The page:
That utopian scenario did not last for long. Over the next seven years, federal spending grew at a 6.2 percent nominal annual rate while receipts grew at only 3.5 percent. Of course, certain areas of government, like national defense, had to spend more in the wake of 9/11. But nondefense discretionary spending actually rose 6.4 percent annually during this timeframe, outpacing the growth in total expenditures. Deficits soon returned, reaching an expected $410 billion for 2008—a $600 billion swing from where we were just eight years ago. This $410 billion estimate, by the way, was made before the recently passed farm bill and supplemental defense appropriation and without considering a proposed patch for the Alternative Minimum Tax—all measures that will lead to a further ballooning of government deficits.
Storms on the Horizon - Richard Fisher Speeches - News & Events - FRB Dallas
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Old 05-29-2008, 05:35 PM   #93
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But nondefense discretionary spending actually rose 6.4 percent annually during this timeframe, outpacing the growth in total expenditures.
The shame of the Bush years and one of the reasons even conservatives answer 'no' to the question "Is the country on the right track?"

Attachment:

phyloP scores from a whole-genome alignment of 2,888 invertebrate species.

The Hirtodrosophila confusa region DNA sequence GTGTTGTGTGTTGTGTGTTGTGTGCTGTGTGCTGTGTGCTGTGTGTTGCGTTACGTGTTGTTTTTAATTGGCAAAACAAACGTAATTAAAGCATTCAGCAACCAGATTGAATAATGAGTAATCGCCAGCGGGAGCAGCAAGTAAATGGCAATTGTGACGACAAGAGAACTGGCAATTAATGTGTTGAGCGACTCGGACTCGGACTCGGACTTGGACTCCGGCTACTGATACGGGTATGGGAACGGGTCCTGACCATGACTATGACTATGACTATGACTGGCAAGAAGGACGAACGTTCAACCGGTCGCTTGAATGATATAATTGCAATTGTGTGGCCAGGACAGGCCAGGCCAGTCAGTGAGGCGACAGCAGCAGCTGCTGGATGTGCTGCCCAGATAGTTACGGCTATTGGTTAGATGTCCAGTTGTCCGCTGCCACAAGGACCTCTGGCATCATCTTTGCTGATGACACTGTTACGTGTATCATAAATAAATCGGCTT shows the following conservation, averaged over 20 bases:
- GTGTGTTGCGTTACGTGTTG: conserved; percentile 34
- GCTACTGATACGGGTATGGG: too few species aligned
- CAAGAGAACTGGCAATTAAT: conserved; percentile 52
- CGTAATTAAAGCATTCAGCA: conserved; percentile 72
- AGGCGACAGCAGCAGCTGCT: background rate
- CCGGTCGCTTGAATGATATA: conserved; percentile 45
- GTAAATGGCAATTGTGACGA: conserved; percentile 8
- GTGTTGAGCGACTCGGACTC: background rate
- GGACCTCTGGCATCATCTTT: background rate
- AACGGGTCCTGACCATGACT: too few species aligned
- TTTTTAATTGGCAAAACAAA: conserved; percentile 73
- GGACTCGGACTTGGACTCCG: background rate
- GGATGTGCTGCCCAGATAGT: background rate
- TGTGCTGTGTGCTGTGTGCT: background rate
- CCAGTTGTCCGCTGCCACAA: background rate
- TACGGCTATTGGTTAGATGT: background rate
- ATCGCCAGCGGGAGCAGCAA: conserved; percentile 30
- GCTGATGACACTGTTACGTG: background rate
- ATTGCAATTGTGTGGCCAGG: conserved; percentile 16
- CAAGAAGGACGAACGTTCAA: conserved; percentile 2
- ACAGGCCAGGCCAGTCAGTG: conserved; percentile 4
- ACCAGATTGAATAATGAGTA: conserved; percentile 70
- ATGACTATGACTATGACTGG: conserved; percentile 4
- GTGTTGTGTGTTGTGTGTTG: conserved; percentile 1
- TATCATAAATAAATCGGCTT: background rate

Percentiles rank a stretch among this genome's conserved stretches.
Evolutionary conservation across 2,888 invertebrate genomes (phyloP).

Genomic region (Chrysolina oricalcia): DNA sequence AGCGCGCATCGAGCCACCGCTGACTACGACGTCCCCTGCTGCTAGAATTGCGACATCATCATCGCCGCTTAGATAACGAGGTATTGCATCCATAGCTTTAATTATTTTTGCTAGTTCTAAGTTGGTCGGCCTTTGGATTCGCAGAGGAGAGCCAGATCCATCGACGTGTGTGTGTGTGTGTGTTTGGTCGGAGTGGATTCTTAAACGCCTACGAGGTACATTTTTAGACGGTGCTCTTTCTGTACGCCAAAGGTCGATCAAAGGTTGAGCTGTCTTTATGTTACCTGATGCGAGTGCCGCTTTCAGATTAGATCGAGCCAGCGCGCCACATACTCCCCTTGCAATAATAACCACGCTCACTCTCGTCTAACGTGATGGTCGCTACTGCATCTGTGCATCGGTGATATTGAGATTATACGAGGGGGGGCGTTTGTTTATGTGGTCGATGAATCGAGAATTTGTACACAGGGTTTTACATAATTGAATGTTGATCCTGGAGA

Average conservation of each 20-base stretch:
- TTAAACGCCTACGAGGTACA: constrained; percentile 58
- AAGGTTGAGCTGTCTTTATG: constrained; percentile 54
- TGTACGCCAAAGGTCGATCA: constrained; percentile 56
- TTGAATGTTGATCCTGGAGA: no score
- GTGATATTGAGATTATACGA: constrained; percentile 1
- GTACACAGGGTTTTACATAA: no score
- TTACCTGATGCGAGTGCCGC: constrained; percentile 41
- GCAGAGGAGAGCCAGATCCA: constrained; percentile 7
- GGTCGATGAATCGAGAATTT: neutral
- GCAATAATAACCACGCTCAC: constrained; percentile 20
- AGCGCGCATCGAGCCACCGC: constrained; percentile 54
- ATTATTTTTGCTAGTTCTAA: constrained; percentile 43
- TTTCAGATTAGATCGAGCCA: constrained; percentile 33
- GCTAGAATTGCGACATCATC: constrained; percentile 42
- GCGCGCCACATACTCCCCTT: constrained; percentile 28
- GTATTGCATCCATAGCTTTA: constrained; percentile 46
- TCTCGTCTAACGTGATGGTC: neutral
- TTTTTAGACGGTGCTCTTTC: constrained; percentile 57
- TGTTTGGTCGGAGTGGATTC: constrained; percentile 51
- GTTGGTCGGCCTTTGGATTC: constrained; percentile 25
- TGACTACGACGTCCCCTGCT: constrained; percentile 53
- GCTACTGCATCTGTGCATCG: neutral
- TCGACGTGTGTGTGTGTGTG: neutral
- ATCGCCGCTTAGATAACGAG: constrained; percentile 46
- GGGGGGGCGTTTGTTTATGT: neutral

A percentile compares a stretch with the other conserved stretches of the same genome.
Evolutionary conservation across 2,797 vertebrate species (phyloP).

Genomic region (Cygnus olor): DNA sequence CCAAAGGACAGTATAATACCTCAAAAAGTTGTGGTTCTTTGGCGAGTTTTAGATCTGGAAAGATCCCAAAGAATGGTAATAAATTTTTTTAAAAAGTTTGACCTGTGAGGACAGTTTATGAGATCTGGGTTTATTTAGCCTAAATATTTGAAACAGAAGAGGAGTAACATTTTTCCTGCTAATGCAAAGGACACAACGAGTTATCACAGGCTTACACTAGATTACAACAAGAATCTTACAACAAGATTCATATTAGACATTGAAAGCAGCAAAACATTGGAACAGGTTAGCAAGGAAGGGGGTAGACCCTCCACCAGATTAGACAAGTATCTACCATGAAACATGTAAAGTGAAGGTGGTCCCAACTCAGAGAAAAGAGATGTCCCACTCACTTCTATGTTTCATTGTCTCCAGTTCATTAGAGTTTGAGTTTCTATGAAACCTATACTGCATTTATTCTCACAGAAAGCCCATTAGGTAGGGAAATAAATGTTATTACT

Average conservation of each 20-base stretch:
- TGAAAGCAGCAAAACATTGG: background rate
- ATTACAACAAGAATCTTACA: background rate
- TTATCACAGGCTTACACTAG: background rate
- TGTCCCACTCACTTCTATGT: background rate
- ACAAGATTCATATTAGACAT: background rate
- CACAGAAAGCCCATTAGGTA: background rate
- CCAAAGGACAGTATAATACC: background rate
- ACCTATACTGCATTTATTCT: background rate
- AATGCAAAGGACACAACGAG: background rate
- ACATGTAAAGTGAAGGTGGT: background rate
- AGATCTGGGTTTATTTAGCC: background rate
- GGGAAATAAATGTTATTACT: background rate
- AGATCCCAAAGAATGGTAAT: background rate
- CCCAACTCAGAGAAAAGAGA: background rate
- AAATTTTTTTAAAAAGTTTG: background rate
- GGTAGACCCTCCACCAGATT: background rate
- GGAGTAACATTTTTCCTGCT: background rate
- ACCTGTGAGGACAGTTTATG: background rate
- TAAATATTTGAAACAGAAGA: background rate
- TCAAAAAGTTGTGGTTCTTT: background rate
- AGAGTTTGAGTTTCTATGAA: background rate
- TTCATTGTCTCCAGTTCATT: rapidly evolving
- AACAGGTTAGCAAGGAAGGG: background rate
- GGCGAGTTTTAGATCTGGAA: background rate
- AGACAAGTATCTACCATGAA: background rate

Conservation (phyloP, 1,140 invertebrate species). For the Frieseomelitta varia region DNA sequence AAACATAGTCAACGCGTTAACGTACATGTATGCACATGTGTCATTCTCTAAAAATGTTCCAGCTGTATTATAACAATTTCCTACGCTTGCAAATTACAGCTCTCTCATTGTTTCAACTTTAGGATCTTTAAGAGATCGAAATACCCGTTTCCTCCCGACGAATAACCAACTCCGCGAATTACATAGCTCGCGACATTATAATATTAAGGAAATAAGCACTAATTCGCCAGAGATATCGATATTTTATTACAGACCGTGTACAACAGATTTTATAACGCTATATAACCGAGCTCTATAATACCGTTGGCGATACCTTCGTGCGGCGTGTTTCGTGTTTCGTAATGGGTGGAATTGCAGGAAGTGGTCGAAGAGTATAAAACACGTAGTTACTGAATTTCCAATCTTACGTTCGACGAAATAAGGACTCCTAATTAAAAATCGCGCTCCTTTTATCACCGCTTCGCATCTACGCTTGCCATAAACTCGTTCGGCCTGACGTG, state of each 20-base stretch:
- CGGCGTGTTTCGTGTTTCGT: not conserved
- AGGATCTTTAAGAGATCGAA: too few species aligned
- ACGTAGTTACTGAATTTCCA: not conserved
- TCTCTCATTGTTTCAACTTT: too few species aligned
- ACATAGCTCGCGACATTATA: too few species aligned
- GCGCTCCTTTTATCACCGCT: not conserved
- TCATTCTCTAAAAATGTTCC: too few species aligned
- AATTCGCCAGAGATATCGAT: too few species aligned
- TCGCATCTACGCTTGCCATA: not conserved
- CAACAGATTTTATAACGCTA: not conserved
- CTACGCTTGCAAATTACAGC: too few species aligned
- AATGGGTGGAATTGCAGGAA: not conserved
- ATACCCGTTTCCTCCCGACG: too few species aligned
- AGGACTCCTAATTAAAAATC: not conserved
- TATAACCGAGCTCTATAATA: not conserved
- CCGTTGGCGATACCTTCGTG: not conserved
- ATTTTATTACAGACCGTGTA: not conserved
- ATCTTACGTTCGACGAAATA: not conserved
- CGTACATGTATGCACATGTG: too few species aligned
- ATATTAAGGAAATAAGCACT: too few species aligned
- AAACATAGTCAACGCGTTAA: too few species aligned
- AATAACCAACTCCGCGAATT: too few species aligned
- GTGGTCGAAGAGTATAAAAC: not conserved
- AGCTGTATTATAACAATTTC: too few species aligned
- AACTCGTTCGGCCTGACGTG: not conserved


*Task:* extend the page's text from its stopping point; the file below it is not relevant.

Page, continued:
But, show of hands, who really believes non-defense discretionary spending is in-any-way-shape-or-form going to be reined in under the leadership of Reid, Rangel, Pelosi, Obama or, God bless him, Ted Kennedy?
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Old 05-29-2008, 05:45 PM   #94
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Originally Posted by INDY500 View Post
The shame of the Bush years and one of the reasons even conservatives answer 'no' to the question "Is the country on the right track?"
But, show of hands, who really believes non-defense discretionary spending is in-any-way-shape-or-form going to be reined in under the leadership of Reid, Rangel, Pelosi, Obama or, God bless him, Ted Kennedy?
It's not so much a question of will it be reined in as much as it is will they continue to bury their collective heads in the sand and act like it's not happening, like Bush and Co.?
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Old 05-29-2008, 11:23 PM   #95
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Originally Posted by INDY500 View Post
The shame of the Bush years and one of the reasons even conservatives answer 'no' to the question "Is the country on the right track?"
But, show of hands, who really believes non-defense discretionary spending is in-any-way-shape-or-form going to be reined in under the leadership of Reid, Rangel, Pelosi, Obama or, God bless him, Ted Kennedy?


could they be any worse than Bush, Cheney, Lott, McConnell?

you can say "yes," but are you drawing on anything other than stereotypes?

and are they going to pour $3trillion down a ravine in the Middle East?

genuine conservatives have never had more compelling reasons to vote Democrat -- and for a calm, measured, clear thinking, pragmatist Democrat -- than they have in years.